For minors over the age of 14, they will need their parents’ or legal representatives’ consent. In the case of children under the age of 14, the parents would need to submit the necessary declaration to the registry office.

“As populist politicians in Europe and beyond try to use trans rights as a political wedge issue, Germany’s new law sends a strong message that trans people exist and deserve recognition and protection, without discrimination,” Cristian González Cabrera, a senior LGBT rights researcher at Human Rights Watch, said in a statement.

Some critics describe the new law as misogynistic, with lawmaker Sahra Wagenknecht saying: “If men can declare themselves to be women through a mere speech act, women’s rights and women’s safe spaces will soon be a thing of the past.”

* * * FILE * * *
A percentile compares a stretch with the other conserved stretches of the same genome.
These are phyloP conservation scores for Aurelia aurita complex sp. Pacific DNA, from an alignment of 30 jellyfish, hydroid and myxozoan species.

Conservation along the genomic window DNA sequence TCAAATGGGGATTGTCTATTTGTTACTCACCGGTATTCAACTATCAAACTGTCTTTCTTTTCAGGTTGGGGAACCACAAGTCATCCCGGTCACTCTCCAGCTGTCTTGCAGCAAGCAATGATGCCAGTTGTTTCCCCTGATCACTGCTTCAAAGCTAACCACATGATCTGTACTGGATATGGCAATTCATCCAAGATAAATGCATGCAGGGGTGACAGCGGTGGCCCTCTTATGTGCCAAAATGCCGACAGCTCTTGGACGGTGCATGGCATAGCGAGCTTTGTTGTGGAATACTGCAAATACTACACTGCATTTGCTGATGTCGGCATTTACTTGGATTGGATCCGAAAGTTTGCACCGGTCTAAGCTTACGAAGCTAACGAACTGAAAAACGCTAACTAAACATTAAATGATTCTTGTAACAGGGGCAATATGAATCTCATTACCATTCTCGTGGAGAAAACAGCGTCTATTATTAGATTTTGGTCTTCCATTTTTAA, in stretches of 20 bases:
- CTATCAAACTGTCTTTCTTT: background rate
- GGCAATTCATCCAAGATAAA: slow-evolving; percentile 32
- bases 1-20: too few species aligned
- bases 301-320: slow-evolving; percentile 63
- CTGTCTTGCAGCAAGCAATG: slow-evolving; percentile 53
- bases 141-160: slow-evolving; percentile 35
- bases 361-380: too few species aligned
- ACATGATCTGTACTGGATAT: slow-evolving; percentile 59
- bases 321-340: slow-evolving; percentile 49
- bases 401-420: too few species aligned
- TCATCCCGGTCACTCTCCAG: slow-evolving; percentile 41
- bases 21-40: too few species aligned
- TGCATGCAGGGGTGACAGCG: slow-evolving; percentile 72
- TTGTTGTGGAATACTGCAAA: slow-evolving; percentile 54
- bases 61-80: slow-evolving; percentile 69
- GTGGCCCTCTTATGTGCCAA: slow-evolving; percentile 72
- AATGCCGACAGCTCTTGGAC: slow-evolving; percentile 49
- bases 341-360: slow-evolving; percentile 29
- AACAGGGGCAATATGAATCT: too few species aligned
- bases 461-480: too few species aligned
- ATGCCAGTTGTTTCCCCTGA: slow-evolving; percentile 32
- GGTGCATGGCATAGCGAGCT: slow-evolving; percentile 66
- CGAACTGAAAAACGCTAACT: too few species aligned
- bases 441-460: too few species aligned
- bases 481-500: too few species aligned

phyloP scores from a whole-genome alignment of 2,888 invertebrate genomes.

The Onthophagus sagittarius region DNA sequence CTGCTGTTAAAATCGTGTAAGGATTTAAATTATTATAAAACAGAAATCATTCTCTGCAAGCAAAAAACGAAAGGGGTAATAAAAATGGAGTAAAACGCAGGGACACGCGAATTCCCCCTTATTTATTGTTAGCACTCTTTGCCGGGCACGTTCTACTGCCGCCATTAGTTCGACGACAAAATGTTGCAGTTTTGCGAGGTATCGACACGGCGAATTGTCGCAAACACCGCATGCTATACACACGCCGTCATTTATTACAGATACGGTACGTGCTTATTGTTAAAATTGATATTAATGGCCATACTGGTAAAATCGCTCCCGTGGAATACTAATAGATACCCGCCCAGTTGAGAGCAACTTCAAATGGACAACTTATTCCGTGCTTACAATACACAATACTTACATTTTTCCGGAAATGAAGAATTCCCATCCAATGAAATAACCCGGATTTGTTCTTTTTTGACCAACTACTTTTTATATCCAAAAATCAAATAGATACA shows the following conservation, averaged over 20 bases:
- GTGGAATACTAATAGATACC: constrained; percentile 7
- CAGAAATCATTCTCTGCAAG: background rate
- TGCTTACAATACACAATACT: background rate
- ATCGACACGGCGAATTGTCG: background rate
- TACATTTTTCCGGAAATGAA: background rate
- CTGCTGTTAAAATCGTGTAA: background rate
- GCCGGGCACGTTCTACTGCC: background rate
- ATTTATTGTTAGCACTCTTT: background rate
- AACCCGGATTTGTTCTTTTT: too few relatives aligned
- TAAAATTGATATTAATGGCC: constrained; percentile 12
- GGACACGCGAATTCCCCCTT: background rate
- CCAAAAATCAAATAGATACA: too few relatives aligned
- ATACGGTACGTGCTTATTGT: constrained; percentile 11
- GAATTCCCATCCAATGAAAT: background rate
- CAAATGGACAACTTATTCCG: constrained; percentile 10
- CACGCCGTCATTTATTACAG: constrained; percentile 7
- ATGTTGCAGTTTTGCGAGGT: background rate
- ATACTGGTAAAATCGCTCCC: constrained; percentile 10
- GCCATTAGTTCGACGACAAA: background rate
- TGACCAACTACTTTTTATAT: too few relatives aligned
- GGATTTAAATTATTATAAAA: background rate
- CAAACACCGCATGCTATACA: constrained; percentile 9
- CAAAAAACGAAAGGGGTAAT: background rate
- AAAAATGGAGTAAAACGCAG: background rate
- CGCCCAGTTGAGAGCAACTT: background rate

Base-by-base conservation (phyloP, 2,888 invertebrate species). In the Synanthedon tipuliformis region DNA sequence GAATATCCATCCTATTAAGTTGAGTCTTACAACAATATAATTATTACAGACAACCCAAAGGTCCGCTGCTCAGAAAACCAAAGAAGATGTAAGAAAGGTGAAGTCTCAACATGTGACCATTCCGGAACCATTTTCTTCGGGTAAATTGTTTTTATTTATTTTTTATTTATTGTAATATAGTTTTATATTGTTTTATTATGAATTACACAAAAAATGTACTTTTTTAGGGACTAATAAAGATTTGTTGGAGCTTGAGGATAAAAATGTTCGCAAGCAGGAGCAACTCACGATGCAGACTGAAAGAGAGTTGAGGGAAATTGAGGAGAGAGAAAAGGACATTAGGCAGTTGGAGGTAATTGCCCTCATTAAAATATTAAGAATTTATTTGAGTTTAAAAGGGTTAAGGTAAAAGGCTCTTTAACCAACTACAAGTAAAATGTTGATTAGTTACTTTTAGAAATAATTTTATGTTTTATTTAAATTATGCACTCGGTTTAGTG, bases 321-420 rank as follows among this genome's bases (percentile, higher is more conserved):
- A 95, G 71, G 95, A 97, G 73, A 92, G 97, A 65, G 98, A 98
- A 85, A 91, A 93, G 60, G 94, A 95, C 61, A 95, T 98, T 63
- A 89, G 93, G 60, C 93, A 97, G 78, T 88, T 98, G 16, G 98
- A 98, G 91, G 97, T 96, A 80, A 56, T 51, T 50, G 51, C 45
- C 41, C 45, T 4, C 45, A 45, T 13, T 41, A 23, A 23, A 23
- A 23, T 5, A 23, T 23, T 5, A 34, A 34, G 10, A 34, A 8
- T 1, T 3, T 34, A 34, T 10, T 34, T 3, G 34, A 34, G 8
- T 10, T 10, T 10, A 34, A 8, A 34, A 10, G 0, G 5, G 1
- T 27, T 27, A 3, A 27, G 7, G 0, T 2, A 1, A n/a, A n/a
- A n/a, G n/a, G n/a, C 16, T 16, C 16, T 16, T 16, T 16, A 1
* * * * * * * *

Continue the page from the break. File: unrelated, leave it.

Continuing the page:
She added: “Instead of carefully reforming the legal situation, which would have made sense, the traffic light [a nickname for Germany’s governing coalition] passes a misogynistic law that turns parents and children into guinea pigs for an ideology from which only the pharmaceutical industry benefits.”

Under the current Transsexual Law which dates back to 1980, medical reports are a prerequisite for changing a person’s gender entry and a court has to give its approval.

Argentina, Belgium, Denmark, Ireland, Luxembourg, Malta, Norway, Portugal, Spain and Uruguay have in recent years removed burdensome requirements for legal gender recognition, according to Human Rights Watch. Those countries now provide for simple administrative legal gender recognition processes based on self-declaration.

Germany’s new law will enter into force from November. Approval by the Bundesrat, the upper house of parliament, is not required.

End